At one point, Massasoit demanded Bradford turn Squanto over to him for execution, but Bradford refused, nearly rupturing the relationship with Massasoit. Squanto, however, died only about a year after the Pilgrims’ arrival. Some think he was poisoned by Massasoit. As he was dying, he asked the Pilgrims to pray that he would go to the English God. Does that mean Squanto became a true Christian, or was he merely hedging his bets at the end? No one can say for sure.

For the rest of Bradford’s life, Massasoit remained an ally. When the first generation, on both sides, left the historical scene, relations soured. But that’s another story for another time.

So what’s the verdict? From all the evidence, I believe we can honestly say that the Pilgrims and their closest neighbors did establish a mutual treaty of cooperation that worked well. Compared to Jamestown, this was a rousing success.

One more thing: about that first Thanksgiving? Yes, it actually happened, and it was a time of “bonding,” shall we say, of these two cultures.

Pilgrim Thanksgiving

The Pilgrim Story: Dealing with Death

The Pilgrims survived the voyage to the New World. They avoided civil disorder by establishing the Mayflower Compact. But they weren’t able to escape the specter of disease and death. How did they handle this new challenge?

First Encounter BeachFirst, they had to search out a place to call home. They sent out a party of men to try to find an opportune piece of land, but the Cape Cod area wasn’t hospitable to farming, and they also had their first encounter with the natives, who attacked them. It didn’t help their cause when they decided to take some corn they found buried at one spot. Bradford recounts that since there was no one around to barter with, they took it with the idea of paying back whoever had buried it there. I believe they intended to do that (which, by the way, they did eventually), but their action was discovered and created a bad relationship with that particular tribe from the start.

Coming back from one of those excursions, Bradford heard the awful news that his wife, Dorothy, had died—the first casualty of the trip. She had drowned falling over the side of the ship. We have to get this information from other sources than Bradford, since he never wrote about it. Many have speculated that she committed suicide, depressed over having to leave their young son back in Holland and now seeing the barrenness of the so-called Promised Land. Massachusetts in winter didn’t look like a promising place. Whatever the reason, her death was just the beginning.

Plymouth-Town BrookThey finally found a harbor, although not as good a one as the Puritans later found that they christened Boston. But no one seemed to be living there and there was a nice brook running through it as a water supply. The brook is still there today, and in summer, it lends a lot to the pleasant atmosphere of the town. Yet it wasn’t summer when they arrived, and their greatest task was to build the town that would become home.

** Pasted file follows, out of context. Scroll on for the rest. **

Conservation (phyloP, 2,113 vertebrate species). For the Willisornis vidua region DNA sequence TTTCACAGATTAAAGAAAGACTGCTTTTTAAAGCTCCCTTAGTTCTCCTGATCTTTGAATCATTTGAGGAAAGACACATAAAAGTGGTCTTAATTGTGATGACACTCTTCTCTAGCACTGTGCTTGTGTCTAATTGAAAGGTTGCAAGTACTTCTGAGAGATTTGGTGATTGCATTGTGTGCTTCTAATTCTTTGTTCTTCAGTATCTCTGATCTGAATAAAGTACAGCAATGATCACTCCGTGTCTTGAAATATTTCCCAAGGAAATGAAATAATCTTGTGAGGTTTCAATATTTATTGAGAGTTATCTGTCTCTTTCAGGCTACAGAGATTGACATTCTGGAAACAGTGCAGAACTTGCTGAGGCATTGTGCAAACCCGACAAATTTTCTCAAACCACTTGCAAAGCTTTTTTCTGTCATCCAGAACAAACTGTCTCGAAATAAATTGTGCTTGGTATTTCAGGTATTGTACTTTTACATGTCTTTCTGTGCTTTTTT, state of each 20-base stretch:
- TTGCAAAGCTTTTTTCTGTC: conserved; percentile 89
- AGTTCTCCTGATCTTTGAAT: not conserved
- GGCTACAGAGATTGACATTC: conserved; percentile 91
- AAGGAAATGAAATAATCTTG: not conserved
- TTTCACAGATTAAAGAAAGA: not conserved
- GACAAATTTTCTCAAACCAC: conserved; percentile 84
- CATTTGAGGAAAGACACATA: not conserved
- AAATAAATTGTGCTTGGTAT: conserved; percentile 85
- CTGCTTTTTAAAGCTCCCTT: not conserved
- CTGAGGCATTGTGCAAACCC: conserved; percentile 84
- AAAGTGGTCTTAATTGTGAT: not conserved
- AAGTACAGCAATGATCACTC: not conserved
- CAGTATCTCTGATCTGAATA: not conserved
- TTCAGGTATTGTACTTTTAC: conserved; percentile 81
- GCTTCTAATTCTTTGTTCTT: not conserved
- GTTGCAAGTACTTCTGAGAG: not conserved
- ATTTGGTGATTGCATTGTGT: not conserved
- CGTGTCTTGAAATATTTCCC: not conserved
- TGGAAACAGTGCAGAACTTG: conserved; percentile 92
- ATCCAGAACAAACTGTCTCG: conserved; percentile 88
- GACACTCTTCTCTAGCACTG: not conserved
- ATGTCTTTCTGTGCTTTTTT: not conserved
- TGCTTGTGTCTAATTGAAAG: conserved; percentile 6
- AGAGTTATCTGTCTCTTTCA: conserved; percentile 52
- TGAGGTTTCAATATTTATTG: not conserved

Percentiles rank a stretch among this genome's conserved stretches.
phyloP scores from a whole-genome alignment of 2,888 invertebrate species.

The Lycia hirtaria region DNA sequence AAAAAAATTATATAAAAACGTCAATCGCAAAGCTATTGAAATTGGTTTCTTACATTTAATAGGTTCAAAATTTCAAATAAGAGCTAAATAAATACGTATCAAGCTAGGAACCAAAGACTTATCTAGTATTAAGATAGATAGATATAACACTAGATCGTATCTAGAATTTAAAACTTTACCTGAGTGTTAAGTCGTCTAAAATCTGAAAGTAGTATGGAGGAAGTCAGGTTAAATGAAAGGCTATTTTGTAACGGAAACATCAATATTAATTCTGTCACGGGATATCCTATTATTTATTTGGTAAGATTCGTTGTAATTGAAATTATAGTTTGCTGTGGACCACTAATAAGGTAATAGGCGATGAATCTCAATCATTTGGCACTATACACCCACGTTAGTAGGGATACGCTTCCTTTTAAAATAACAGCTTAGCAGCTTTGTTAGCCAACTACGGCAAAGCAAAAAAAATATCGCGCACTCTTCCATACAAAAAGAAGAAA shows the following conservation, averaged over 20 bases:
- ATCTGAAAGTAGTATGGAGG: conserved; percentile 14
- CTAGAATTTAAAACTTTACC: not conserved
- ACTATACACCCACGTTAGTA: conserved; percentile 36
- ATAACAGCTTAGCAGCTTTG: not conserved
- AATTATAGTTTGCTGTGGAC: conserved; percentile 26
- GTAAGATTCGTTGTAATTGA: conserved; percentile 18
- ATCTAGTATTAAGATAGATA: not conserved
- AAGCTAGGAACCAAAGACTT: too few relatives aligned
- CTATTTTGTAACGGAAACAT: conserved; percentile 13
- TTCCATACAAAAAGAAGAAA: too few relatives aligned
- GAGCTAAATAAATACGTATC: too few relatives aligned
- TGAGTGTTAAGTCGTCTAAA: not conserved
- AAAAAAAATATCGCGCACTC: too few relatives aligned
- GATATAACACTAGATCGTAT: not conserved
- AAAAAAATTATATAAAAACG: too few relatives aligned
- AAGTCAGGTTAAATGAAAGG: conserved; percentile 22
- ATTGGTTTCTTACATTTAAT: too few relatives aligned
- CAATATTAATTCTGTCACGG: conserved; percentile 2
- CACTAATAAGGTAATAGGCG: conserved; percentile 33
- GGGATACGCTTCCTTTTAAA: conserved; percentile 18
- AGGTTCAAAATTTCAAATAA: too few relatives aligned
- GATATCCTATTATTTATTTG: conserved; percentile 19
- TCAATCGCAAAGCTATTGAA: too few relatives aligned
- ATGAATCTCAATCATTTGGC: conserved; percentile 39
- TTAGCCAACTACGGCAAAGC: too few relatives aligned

Building the Common HouseThe men labored from December through March to transform a wilderness into some semblance of an English village. A common house was built first to store goods; midway through the winter, it burned down and they had to start over. But that wasn’t the worst of the experience.

Bradford relates, in sad words, that as the days passed, so did their band of brothers and sisters. Sickness swept the new colony. By March, half of the 102 settlers had died. At one point, only six or seven men were healthy enough to work, and they also had to take care of the sick. During this time, Edward Winslow, Bradford’s closest friend and a key leader of the colony in its early years, lost his wife as well. Frankly, if there had been natives in this area, and they had been hostile to the newcomers, the struggling colony never would have become a colony at all—it would have been wiped out.

The sailors on the Mayflower were dying also. Bradford writes about how they let each other die, afraid of catching whatever their comrades had. Yet the Pilgrims, despite their own trials, showed compassion on the dying sailors and did their best to comfort them. At least one of the seamen, who had before mocked and cursed these passengers, now credited them with being true Christians before he died. In the trial, their faith in God remained strong.

If you go to Plymouth today, you can see the large sarcophagus that commemorates this harsh first winter. But it’s more than a memorial; the remains of those who died are buried beneath it, a lasting testimony to what they endured.


In the spring, the Mayflower set sail for England. Capt. Christopher Jones told the survivors that they didn’t have to be survivors; they could go back with him and give up this venture. No one took him up on the offer. Despite the hardships, every last one of them said, in effect, “thanks for the offer, but we are staying.” Since they believed God had called them to establish this community, they were going to see it through. They remembered their initial commitment, that even if they might all perish in the attempt, they would be true to God’s calling.

I think that’s called faith.